Eric,
living with HAE, supported by OnePath
Hear Eric’s story

OnePath is

my resource library. my connection to others. my ongoing support. helping me learn.

No matter where you are in your journey, being well-informed can help you create a plan as you move forward.

So learn as much as you can from your healthcare team — they’re the best source of information about your rare disease and its treatment — but also look to OnePath to continue your education. Select a condition below to get started.

This site is intended for a U.S. audience.

The contents of this site are not intended for the purpose of disease diagnosis or as a substitute for information that is provided to you by your physician. You should always discuss your medical condition and any questions you have with your doctor.

Type 1 Gaucher disease

Type 1 Gaucher disease is a rare genetic condition and the most common lysosomal storage disorder. It is thought to affect approximately 1 in 100,000 people in the general population. However, in specific populations, it’s much more common. For instance, in Jewish populations of Central and Eastern European (Ashkenazi) origin, the disease prevalence is 1 in every 855 people.

What causes type 1 Gaucher disease?

Gaucher disease occurs when an important enzyme called glucocerebrosidase is missing or doesn’t work the way it should. This means the body is unable to break down and recycle a specific kind of fatty substance, which then builds up, mainly in the spleen, liver, bone marrow and lungs.

Type 1 Gaucher disease is the most common of the 3 types of Gaucher disease. It is genetic, meaning it’s passed down through families. If both parents are carriers of a defective chromosome, there is a chance their child will have Gaucher disease.

Image demonstrating the heredity of Type 1 Gaucher disease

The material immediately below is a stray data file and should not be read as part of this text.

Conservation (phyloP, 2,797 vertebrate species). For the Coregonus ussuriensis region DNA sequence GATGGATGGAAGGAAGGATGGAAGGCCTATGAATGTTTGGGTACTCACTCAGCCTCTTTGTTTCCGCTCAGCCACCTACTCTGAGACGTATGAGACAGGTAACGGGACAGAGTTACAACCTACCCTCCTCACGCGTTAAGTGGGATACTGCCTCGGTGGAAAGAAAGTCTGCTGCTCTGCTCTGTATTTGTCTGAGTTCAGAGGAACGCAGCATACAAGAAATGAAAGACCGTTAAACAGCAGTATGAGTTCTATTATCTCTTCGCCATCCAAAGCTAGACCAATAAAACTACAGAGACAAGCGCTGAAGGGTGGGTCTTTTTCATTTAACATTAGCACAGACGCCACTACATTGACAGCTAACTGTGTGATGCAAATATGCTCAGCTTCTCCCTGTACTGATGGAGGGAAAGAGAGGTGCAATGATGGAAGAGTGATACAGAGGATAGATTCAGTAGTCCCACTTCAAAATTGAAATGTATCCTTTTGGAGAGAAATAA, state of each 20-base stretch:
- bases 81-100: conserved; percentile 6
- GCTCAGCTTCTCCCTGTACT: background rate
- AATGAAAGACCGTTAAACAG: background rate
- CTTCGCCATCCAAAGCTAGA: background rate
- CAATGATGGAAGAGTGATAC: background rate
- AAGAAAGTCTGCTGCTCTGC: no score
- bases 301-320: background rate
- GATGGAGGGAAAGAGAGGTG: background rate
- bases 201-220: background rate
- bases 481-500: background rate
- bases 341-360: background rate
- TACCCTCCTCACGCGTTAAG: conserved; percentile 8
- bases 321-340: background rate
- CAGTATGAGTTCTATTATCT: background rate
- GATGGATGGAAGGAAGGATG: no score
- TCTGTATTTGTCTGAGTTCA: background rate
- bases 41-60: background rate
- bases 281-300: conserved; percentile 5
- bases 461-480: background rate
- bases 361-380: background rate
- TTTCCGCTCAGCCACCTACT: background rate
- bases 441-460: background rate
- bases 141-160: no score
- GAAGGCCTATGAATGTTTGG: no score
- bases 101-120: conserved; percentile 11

Family history

Type 1 Gaucher gene carrier

Unaffected

Affected

About type 1 Gaucher disease

Symptoms can be very different from person to person, even within the same family, and they can occur at any age. Some patients might not experience symptoms until adulthood.

Typical type 1 Gaucher signs and symptoms include:

  • Enlarged spleen and liver
  • Low levels of circulating red blood cells (anemia)
  • Low platelet count (thrombocytopenia)

How is type 1 Gaucher disease diagnosed?

Because type 1 Gaucher disease is rare and its symptoms can look similar to those in other disorders, healthcare professionals may have difficulty diagnosing it accurately. And, because the disease can progress at varying rates, diagnosis may also be delayed because symptoms might not appear right away.

To confirm a diagnosis, your doctor will likely run a blood test, which is used to measure glucocerebrosidase activity. Your doctor may also perform DNA analysis to see if there is a gene variation. DNA-based testing of a blood sample can identify variations, or mutations, in the gene responsible for the production of glucocerebrosidase.

Where can I find support?

Talking with other people who understand some of the challenges associated with being a type 1 Gaucher patient based on first-hand experience can give you ways to learn about type 1 Gaucher disease and build a support network. The following organizations offer a variety of resources and opportunities to get involved in the rare disease community.

Shire provides funding to the below organizations in support of efforts that include, but are not limited to: research, education, meetings/events and support.

National Organization for Rare Disorders (NORD)

A rare disease umbrella organization that provides advocacy, research, education and patient services in the US. See how they help and find out how you can get involved.

National Gaucher Foundation (NGF)

The NGF helps support the Gaucher community through financial, educational and research programs. Follow them for the latest info and explore the resources on their website.

OnePath has been great about informing us of other organizations out there for the Gaucher community.

– Stacey, mother of daughters with Type 1 Gaucher disease, supported by OnePath

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